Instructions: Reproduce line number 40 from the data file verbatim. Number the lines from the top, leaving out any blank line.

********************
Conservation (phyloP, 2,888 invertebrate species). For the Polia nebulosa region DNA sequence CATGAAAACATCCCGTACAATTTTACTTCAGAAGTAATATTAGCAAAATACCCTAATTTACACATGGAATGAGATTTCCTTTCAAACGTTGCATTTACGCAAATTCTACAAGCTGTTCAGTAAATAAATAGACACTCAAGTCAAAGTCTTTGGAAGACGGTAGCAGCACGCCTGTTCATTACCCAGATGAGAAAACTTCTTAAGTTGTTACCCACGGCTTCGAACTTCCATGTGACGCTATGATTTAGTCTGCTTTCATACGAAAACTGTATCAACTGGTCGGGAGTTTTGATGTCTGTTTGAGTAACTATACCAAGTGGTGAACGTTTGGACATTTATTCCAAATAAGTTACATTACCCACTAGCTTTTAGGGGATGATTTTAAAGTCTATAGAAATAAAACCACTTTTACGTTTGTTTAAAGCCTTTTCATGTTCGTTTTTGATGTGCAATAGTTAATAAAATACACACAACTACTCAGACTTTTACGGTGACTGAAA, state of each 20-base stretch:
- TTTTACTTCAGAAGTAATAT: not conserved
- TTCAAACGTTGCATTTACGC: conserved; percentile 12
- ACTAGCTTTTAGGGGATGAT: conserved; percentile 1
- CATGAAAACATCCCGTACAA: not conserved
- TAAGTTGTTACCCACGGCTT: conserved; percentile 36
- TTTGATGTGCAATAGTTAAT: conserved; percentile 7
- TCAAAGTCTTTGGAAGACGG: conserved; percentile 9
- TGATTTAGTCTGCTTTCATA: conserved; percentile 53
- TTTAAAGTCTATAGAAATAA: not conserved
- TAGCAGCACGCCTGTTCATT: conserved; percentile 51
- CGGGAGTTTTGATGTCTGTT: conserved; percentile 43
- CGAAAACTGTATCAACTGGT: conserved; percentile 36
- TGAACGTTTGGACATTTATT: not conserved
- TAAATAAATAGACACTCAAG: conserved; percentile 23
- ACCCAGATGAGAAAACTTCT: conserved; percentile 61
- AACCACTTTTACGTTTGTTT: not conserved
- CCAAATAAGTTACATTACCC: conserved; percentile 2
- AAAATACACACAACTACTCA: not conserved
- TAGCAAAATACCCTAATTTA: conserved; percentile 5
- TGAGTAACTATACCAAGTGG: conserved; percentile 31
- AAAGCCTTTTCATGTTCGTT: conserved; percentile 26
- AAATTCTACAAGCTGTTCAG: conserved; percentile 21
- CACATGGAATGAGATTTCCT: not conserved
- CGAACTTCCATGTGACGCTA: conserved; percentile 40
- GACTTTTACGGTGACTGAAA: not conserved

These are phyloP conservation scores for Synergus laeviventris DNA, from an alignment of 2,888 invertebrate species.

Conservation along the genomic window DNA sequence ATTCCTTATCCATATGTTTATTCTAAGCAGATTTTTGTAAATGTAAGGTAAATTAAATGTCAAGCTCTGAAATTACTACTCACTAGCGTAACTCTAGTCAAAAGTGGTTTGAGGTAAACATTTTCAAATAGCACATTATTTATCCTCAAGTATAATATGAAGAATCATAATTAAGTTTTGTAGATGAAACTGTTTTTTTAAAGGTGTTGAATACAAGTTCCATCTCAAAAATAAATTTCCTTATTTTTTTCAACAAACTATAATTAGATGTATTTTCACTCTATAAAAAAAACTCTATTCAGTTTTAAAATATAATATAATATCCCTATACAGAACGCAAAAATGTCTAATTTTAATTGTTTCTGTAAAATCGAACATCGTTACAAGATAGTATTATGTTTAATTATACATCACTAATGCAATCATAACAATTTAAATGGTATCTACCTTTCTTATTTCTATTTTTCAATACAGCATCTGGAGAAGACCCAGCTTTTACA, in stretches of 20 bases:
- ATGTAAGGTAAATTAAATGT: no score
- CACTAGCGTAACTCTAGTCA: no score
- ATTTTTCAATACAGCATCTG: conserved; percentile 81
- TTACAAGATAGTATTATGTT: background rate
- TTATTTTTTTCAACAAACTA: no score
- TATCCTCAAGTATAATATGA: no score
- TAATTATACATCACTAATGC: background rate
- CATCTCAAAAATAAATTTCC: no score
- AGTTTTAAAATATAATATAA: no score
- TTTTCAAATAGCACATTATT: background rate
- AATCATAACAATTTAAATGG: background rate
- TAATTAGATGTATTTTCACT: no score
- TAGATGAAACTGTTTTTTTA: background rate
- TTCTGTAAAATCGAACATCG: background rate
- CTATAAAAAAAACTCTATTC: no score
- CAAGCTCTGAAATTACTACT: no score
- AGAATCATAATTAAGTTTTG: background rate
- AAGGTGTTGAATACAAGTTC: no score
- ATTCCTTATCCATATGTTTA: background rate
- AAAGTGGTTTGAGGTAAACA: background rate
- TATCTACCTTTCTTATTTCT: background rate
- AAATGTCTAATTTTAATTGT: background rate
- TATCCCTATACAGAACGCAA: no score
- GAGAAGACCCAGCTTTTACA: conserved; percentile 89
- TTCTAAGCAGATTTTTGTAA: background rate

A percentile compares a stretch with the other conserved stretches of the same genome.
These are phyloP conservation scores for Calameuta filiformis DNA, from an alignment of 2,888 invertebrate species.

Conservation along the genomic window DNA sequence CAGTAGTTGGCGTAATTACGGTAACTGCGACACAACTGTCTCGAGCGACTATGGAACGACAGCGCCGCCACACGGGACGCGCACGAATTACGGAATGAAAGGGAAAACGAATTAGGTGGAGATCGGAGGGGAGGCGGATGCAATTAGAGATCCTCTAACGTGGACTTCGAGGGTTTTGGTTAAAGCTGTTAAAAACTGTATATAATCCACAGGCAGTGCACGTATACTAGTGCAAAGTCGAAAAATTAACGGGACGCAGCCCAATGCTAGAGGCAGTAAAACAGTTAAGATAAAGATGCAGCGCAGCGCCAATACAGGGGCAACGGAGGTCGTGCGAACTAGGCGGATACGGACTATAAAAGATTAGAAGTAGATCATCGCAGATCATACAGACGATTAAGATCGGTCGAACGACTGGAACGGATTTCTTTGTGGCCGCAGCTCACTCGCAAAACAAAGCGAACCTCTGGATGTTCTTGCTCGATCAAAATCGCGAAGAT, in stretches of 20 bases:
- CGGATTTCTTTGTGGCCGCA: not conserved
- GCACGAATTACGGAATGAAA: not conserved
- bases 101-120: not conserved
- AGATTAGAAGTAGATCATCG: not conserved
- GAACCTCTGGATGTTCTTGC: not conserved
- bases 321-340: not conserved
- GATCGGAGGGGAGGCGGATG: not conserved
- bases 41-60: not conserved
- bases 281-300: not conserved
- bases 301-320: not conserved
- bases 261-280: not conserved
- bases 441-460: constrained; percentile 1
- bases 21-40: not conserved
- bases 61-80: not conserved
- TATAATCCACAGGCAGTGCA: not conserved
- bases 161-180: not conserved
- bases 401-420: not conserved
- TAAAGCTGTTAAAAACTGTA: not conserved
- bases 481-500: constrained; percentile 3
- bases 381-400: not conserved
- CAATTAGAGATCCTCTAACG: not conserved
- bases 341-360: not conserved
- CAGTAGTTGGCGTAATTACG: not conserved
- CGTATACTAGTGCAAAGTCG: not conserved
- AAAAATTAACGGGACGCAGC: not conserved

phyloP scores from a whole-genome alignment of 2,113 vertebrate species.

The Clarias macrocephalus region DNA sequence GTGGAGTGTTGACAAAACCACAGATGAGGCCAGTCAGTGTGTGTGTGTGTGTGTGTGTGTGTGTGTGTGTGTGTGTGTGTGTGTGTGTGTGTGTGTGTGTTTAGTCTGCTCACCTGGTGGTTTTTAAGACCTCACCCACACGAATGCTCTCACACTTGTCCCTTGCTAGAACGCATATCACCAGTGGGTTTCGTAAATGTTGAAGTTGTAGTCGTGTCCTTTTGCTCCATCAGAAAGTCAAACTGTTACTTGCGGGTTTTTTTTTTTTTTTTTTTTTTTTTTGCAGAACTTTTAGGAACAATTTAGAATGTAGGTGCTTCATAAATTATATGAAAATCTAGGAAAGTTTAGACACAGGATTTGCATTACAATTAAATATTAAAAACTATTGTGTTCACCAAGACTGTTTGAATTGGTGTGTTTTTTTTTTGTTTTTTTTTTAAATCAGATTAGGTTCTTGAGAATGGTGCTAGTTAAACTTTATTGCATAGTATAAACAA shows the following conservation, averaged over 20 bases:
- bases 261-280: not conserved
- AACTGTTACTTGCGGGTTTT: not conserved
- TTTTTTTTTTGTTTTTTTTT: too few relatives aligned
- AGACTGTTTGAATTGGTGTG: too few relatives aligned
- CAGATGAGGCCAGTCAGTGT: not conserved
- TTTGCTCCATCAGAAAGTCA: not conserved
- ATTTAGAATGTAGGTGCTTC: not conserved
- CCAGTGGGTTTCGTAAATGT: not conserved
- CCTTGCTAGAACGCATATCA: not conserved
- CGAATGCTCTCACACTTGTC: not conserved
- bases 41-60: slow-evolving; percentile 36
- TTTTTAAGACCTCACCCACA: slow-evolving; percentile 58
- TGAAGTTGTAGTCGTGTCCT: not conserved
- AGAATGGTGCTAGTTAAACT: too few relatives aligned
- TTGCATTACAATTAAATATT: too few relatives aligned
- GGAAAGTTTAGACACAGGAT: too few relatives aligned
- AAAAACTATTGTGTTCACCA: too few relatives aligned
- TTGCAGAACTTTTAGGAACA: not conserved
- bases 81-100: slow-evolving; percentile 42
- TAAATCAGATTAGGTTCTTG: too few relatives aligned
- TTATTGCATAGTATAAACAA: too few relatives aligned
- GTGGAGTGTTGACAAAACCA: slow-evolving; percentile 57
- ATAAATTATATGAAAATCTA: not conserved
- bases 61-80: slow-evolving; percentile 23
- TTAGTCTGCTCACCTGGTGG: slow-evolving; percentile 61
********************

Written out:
- TAATTAGATGTATTTTCACT: no score